Question 47c

Is God merciful to all who call upon Him?

If [God] gives such [good things] to sinners what must he have reserved for his faithful ones?  No, no the earth, [nor heaven]… he gives himself who made heaven…He gives Himself who made heaven.  Heaven is beautiful, but even more beautiful is its Maker… In the Eucharist, says St. Augustine, the most perfect sacrifice and the most perfect prayer of reparation are offered by Christ, who prays for us, prays in us, and is prayed to by us… In the sacrament of the altar, [the Church] teaches that she herself is offered in the offering she makes to God.

from St. Augustine Answers 101 Questions on Prayer by Fr. Ermatinger


God is charity.  Injustice, sin, against Him is not simply infractions against His divine commands but rather a deliberate turning of the individual’s will against that which He will.  The will of God is not simply that the individual does what He will, as if what He wills is external actions, but that the individual becomes what He wills by doing what He commands.  It is through obedience to His commands that we are transformed into that which He wills.  This is the difference between ethics and morals; ethics being conformity to the letter of precepts and morals conformity to the spirit of the precepts.

What is it precisely that God wills for man?  That man achieves his telos, his end.  What is the end of man?  That he receives the divine charity of God and in doing so, glorifies God.  Man, as he was created with a free will, receives this divine charity unwillingly or willingly.  If a man wills not to give his will to God, to exist in a state of disobedience, of sin, his end shall be that of glorifying God by being a recipient of His justice, of His wrath, and a very limited experience of the reception of charity – to exist, though bound in hell, to eternally glorify God against one’s own will.  All are called to glorify God, some are chosen to glorify God.  Those that turn to God, through His grace, in prayer are chosen to receive that which they pray for; mercy to obtain their supernatural end – the reception of divine charity and glorification of God willingly.  This willing to will as God wills is only possible through a supernatural transformation and union of the individual with God, as a man by himself, nor all of men together can not scale the heavens.  Only God can do this. It is He that unites man to Himself by His choice to do so.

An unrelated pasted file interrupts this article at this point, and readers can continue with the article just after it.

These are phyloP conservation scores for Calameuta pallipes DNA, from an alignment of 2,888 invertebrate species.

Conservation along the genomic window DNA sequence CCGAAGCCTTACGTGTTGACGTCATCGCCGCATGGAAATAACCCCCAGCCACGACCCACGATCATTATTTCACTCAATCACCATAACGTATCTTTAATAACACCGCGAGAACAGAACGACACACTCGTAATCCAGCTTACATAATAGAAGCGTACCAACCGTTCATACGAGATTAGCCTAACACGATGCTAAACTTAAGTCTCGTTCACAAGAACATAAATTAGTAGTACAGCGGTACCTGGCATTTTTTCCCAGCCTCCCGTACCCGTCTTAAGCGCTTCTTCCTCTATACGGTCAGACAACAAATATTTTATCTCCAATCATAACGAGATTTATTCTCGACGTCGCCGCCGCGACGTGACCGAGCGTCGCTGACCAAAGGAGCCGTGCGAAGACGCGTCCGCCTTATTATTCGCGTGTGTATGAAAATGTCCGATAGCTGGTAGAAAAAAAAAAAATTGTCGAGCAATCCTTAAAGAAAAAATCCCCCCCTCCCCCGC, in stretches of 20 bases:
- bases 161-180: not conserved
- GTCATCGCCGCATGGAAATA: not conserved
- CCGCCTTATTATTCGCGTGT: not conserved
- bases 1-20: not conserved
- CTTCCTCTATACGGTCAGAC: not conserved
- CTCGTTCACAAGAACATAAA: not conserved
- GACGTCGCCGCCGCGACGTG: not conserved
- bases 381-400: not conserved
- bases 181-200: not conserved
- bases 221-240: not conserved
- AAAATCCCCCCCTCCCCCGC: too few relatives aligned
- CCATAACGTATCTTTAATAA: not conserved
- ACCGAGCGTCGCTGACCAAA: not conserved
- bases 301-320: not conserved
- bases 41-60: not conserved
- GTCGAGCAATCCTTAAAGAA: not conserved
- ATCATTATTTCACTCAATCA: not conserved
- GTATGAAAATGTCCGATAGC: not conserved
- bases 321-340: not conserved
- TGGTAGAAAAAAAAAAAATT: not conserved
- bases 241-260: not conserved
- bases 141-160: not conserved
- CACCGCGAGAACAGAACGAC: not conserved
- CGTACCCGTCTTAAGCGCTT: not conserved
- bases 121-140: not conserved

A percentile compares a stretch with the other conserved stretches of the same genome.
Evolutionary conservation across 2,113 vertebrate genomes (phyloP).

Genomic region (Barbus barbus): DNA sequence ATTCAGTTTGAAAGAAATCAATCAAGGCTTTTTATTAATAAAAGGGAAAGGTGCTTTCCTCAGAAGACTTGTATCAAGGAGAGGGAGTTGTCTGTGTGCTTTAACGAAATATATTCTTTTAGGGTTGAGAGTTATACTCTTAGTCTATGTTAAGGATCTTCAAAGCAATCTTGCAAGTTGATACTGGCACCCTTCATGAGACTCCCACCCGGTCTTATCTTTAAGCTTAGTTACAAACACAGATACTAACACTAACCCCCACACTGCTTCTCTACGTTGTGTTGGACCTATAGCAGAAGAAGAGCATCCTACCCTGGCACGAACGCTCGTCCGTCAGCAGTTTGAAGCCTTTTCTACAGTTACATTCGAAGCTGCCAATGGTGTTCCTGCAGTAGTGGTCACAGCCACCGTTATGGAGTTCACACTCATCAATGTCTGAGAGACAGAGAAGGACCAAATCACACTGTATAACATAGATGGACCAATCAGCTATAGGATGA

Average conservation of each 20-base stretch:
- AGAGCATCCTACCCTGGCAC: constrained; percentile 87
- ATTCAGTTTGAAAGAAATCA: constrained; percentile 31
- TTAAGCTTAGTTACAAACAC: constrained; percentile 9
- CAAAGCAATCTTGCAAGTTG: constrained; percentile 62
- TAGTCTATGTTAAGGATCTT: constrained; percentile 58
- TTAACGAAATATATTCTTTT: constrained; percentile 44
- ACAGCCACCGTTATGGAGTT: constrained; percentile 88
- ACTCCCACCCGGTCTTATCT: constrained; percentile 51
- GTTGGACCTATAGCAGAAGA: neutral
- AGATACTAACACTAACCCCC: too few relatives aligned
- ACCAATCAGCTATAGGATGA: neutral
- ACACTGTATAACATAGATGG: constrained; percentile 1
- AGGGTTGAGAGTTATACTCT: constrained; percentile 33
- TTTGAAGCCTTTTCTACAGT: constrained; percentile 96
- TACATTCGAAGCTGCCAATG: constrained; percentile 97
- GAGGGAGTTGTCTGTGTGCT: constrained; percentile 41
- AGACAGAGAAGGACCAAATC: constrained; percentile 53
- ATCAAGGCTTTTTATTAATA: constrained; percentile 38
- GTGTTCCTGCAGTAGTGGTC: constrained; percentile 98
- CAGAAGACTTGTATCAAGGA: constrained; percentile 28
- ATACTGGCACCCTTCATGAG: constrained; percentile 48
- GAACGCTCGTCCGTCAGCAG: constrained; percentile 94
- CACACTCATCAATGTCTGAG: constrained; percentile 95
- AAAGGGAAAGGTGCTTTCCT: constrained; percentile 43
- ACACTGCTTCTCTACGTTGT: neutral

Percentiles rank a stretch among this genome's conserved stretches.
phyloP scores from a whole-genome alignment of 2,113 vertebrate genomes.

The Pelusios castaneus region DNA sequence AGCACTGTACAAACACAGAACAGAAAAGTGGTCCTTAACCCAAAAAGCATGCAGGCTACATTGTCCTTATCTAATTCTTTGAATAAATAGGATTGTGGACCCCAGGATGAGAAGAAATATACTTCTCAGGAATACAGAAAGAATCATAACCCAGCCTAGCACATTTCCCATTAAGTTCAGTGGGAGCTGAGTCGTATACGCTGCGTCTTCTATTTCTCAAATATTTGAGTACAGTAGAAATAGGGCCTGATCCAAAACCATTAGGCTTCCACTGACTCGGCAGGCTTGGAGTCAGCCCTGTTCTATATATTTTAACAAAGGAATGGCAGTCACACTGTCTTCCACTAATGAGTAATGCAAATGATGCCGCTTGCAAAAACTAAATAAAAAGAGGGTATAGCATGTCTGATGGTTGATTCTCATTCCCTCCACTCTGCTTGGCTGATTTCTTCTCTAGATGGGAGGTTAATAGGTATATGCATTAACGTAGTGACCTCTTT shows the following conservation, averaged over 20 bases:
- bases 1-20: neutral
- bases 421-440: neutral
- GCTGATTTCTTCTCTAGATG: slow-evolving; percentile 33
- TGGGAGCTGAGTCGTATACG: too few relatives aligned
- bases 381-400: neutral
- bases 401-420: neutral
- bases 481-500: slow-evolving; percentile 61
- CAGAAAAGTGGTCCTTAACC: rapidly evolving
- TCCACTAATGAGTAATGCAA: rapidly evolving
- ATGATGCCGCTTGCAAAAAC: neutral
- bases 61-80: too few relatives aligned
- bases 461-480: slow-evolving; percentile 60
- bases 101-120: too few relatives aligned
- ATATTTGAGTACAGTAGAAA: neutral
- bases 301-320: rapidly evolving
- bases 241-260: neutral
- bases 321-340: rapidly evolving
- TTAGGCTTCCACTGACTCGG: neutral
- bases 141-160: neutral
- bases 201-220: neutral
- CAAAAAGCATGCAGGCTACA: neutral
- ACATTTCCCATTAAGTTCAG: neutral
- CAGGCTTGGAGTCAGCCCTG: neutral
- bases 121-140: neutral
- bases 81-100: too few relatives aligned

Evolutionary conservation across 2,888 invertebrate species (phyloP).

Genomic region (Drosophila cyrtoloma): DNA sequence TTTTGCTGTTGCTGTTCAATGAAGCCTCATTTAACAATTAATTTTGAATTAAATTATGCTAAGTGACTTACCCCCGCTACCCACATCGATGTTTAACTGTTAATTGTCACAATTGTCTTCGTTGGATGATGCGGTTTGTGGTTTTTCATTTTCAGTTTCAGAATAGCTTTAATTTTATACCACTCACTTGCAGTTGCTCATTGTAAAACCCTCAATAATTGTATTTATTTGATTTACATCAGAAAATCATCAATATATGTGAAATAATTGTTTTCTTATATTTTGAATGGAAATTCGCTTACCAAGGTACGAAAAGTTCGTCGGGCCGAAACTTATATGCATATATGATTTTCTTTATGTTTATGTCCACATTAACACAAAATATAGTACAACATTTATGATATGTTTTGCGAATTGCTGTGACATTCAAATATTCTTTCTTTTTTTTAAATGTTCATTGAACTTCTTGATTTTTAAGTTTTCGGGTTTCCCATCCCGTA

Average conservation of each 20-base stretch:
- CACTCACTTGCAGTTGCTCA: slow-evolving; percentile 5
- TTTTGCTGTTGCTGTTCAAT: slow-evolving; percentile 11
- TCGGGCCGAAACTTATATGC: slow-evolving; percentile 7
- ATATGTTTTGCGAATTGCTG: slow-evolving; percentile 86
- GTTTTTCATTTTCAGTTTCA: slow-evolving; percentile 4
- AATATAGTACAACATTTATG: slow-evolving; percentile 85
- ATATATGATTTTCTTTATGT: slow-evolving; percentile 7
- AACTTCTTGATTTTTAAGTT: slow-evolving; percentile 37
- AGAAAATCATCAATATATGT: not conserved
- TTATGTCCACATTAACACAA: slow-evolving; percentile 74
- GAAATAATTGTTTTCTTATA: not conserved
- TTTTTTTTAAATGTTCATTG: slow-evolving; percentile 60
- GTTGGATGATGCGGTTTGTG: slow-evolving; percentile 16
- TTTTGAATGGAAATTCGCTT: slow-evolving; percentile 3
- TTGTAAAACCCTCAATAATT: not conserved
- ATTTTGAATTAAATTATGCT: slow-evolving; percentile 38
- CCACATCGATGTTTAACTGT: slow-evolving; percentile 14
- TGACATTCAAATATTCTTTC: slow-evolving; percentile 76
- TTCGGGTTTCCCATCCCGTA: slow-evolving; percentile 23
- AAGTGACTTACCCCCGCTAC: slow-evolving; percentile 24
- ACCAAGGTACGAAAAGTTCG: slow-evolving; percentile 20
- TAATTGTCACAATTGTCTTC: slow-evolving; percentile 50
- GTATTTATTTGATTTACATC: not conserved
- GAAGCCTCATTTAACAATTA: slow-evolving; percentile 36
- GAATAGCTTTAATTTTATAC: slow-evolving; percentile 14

God’s mercy, and His justice, are most clearly shown in the most sublime manner by which fallen man comes to glorify and praise Him for all eternality.  The union of man with God is achieved through the incarnation of the Son of the Father, who, as the God-man Jesus, has the fullness of the Holy Spirit dwelling within Him, thus capable of acting as both High Priest and the once and for all sacrificial victim that repairs the injustice done by man’s sins.  This is enough for man to praise the Father for all eternity, but the Father wills for His name to be praised greater still, by the individual man praising the Father not by the praise of a man forgiven,  but by the Son’s own praise as offered through the Holy Spirit.  Man is not meant for heaven, but rather union with God.  How grand this praise!

Though we are now here on this earth, Christ comes to us so that we might now, in this present moment, in our need and our lack, offer to our Heavenly Father, this eternal praise.  Through the individual’s incorporation into the Church, via the sacraments of baptism and confirmation, the individual has a real participation, though incomplete, in Christ.  In the sacrament of the altar, the offering of reparation, the Church, as the Bride of Christ, finds herself offered, and the individual offered as he is united with the Church.  As Christ is offered, humanity is offered, as humanity is offered, the individual who is united to this humanity through having put on Christ, and as being a temple of the Spirit.

Herein is the Father’s will: the offering of the perfect eternal praise by man who wills not his will but that of Christ’s will, to sing the divine praise of God, divine both in subject and object, that is the exclusive right of the divine persons to which the individual, through the greatest of mysteries, greatest of mercy, greatest of charity, is chosen to join in.

This is what happens at the Mass, for those who have eyes to see and ears to hear.


Mass in the Expiatory Chapel, Lancelot-Théodore Turpin de Crissé, 1830-48